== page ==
A news item before I delve into the DSB. Texans CB Glover Quin was named AFC Defensive Player of the Week for his career game on Sunday. If anyone needed that kind of day, it was Glover. Congratulations, GQ.
Another week, another tweaked version of the Blueprint. With the quick turnaround to Thursday night's game, it's hard to bust out the full bevy of stats in a manner that I see fitting. Honestly, I'm not sure I want to see a full statistical comparison between the Houston Texans and Philadelphia Eagles either.
Everyone here knows it will be a hard game. If anything, I'm glad it is on Thursday since short weeks are more about team health and attitude. Right now, the Texans look pretty good on both fronts. They're also coming off a very solid, technical effort against Tennessee. The defense was disciplined, tackled well, and didn't make many mistakes. It'll take a very similar effort to keep Michael Vick's Eagles from racking up 500-plus yards and near-50 points.
Based on what I can see from the available stats, and from recent national games, I'll lay out three big keys for Houston to shock the world on Thursday night. You just need to...jump.
What do Houston's two most dominant wins have in common? There was a heavy dose of Arian Foster.
In the season opener against Indianapolis, Foster had 34 touches. Last Sunday against Tennessee, Foster had 39 touches. Yes, there's also Derrick Ward, who has proven to be quite effective when Foster needs a breather, but Gary Kubiak needs to get the ball in Arian's hands early, often, and consistently.
The Eagles' run defense is statistically similar to pre-Week 12 Tennessee's, 11th in yards per game (102.5 YPG with 4.1 YPC). According to DVOA, they're actually 14th (-6.1%). Last week, Matt Forte ran for 117 yards on 14 carries, so they're not a brick wall - especially around the left side. Even if they were a top-five run defense, Foster has proven he can run against the NFL's top rushing defenses over the past month with good performances against San Diego and New York. The stats point to Foster putting up some yards on the ground.
More than that, Foster is a phenomenal receiver, as evidenced by his 48 catches and 453 receiving yards. Covering running backs is a major weakness of the Philadelphia defense, according to Football Outsiders, who ranks them dead last in the league (+39.8%). That's a good fact to know since the Eagles are 8th in sacks (30) and 1st in interceptions (19), so the longer routes may lead to more mistakes. Whether it is screens to slow down an aggressive front seven, designed plays, or finding the checkdown man, Matt Schaub needs to take what the defense is giving him - Arian Foster - and make the efficient plays. It wouldn't even hurt to see Steve Slaton get a pass or two. No? Well, that is wishful thinking on my part.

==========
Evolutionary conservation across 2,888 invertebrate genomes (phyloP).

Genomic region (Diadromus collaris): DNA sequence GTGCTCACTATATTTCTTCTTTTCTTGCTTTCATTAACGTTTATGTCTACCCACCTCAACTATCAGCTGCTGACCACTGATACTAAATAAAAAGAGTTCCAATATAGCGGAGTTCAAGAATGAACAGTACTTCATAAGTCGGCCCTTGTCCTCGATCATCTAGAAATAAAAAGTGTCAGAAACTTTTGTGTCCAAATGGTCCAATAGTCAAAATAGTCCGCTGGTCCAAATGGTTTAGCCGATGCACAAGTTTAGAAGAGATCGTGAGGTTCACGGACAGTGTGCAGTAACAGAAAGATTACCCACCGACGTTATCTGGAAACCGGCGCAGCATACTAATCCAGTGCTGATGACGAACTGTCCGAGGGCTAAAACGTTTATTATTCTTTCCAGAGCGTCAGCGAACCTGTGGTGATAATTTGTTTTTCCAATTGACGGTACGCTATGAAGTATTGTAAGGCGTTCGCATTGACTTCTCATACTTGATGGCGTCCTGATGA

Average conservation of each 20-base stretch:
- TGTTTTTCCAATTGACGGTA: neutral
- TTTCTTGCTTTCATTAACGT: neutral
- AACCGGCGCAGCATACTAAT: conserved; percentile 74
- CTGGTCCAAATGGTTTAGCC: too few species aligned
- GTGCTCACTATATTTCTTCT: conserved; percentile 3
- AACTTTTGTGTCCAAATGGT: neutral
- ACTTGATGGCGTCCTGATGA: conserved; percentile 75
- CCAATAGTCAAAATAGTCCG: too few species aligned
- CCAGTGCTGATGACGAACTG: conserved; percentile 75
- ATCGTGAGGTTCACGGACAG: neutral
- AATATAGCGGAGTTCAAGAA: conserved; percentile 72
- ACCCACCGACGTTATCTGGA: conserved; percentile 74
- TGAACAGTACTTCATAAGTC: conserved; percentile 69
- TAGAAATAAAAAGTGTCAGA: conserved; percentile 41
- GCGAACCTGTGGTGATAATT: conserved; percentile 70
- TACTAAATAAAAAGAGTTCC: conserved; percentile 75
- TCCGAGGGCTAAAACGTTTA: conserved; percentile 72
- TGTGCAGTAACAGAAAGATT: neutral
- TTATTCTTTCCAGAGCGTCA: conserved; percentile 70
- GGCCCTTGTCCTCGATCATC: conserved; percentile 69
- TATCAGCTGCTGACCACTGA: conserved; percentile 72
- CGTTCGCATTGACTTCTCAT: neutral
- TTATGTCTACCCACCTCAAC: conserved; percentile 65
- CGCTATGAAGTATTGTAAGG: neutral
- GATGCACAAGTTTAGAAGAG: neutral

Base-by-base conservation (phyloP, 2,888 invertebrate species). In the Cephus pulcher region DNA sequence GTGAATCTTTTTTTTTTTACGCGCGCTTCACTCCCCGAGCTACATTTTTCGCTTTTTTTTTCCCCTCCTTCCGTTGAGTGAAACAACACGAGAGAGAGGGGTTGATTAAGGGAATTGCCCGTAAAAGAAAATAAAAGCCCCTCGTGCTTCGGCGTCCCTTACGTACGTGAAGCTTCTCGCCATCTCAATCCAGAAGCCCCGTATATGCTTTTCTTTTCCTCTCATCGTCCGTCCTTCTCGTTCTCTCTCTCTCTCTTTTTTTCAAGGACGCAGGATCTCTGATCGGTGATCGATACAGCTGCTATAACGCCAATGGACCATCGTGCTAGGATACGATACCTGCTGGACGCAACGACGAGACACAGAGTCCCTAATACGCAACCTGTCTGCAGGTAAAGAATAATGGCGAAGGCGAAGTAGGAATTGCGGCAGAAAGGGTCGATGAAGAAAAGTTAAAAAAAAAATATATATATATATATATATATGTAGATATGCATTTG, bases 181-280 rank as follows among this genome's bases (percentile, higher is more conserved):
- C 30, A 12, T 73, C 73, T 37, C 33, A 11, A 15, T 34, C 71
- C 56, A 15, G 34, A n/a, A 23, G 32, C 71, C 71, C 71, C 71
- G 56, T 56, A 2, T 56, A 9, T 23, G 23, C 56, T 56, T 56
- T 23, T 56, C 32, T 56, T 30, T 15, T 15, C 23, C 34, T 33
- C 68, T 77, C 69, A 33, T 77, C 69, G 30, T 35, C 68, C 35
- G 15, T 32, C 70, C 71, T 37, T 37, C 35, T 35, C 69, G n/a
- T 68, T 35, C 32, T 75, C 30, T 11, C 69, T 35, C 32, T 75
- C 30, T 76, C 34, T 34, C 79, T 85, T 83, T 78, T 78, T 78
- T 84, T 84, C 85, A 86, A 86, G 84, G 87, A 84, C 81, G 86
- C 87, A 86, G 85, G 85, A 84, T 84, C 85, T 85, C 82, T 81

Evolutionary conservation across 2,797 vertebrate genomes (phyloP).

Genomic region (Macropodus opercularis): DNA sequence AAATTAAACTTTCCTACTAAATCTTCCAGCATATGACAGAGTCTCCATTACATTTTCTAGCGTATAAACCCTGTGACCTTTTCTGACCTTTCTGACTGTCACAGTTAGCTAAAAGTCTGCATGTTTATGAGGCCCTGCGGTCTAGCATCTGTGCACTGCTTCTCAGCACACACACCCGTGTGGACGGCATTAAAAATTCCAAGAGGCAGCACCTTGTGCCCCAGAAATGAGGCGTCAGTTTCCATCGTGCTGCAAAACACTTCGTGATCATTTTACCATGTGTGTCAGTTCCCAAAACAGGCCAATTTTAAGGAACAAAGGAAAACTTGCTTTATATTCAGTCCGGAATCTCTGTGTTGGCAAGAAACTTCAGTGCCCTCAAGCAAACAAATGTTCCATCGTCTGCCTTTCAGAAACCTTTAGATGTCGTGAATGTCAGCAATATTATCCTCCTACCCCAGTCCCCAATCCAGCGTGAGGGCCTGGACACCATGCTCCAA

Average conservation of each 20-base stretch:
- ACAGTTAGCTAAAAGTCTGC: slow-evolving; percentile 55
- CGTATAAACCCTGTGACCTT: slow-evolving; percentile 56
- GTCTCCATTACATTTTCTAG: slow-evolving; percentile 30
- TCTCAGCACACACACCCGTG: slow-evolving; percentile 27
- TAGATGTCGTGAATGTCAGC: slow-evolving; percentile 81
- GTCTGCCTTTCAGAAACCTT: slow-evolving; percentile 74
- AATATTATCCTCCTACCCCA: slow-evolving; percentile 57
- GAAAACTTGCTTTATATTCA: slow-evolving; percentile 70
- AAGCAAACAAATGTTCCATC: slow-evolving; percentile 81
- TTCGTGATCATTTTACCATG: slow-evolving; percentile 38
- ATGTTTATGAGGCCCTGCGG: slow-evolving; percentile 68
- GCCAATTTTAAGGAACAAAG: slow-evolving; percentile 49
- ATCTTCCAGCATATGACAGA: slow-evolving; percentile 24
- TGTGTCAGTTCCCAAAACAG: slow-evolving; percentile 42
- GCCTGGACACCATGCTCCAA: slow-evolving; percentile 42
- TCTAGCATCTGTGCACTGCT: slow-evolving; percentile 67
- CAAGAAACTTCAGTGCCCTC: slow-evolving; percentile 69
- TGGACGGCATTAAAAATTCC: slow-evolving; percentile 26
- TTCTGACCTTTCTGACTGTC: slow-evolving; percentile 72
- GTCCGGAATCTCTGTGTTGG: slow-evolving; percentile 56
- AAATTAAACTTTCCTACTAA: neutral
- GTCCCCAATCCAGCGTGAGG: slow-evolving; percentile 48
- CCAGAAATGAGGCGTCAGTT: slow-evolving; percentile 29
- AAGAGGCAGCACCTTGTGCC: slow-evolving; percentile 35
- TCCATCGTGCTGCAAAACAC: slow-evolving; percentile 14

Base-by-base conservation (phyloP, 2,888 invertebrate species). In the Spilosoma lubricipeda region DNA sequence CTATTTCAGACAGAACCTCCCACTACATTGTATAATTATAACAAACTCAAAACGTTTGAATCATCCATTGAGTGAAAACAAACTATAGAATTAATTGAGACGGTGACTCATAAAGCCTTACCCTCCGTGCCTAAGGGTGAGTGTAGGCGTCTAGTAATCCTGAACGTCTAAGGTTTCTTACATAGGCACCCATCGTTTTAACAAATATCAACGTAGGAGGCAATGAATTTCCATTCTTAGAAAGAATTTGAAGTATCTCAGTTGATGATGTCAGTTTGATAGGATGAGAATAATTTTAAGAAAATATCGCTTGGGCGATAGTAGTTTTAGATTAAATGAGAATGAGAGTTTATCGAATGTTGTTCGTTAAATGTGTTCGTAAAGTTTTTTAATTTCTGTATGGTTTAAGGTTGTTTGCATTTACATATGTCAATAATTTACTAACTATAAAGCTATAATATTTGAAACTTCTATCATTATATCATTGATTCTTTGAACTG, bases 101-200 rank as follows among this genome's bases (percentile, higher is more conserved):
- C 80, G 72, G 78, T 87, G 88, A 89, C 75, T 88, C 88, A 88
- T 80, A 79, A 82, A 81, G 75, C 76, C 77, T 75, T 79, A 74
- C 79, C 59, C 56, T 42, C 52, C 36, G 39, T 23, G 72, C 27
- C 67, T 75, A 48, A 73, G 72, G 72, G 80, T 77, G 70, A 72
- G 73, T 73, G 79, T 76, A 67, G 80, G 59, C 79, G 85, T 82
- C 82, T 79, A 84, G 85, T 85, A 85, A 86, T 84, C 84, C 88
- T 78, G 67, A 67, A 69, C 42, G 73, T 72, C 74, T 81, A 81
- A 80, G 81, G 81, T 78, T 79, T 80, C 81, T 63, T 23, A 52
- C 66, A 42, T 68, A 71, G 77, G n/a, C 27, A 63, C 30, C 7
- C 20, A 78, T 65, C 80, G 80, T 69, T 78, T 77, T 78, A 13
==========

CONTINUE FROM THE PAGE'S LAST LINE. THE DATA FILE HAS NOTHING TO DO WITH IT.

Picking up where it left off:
The Texans essentially have a mini-bye, so there's plenty of time to rest after the game. If the Texans are to stand any chance, they need a lot of Arian Foster on Thursday night to control the game.
2) Left, left, left, right, left.
Breaking down Philadelphia's offense, there's a marked difference in their 3rd-ranked running game (146.6 YPG; +27.1%) . Let me show you what I mean.
|Left End||Left Tackle||Between the Guards||Right Tackle||Right End|
|5.13 (6th)||4.41 (15th)||4.27 (9th)||2.79 (30th)||3.26 (24th)|
To the left side, Philadelphia is a top-tier rushing team, but on the right side? They are terrible. The Eagles are aware of this because, based on percentages, Philly only runs to the right tackle/end one out-of-five times, which falls below the league average of one-out-of-four.
Why is this? Well, Michael Vick, who accounts for around one-third of their per-game rushing yards, is left-handed. Looking to the right, rolling to the right, running to the right is going against his strong arm. Pitches, tosses, sweeps, they'll predominantly be using his strong side. The Texans need to cheat left and invite Philadelphia to the right side - the weaker side of the line, according to fans.
Another fact of interest: The Eagles have allowed 32 sacks, despite a mobile quarterback, which is 5th-highest in the league. If the Texans can get pressure from the left side and force Vick right, they'll be looking good on defense.
3) Effort and hustle will go a long way on Thursday.
This isn't a statistic, but I have noticed this while watching Philadelphia's games against Chicago and Tennessee and contrasting it with their games against Indianapolis and Washington. A healthy portion of Philadelphia's yards come from Vick continuing a play. While he's more willing to find someone downfield, Vick stretches the play out like no other player in the league.
Watching the Chicago game, I never doubted their effort or hustle. From every snap to every whistle, the Bears got after it and stuck with it. Philadelphia still put up yards and points, primarily in the 4th quarter, but Chicago had their number for most of that game. They did a good job of limiting those big plays by simply hustling, unlike Washington, who seemed to give up when Vick scrambled.
On Sunday, Houston gave a very sound effort. The defensive line got after it, everyone wrapped up and played maintain gap discipline, and the Texans are going to need to have a similar effort on Thursday when it comes to "containing" Vick. On Thursday, the Texans have to get after Philadelphia for the entire game. No one ever said it would be easy.
That's what I have for this Thursday's game. I think it's more of a winnable game than some people are thinking, but, as always, sound off in the comments with what you're thinking.
Texans vs Eagles coverage|Bleeding Green Nation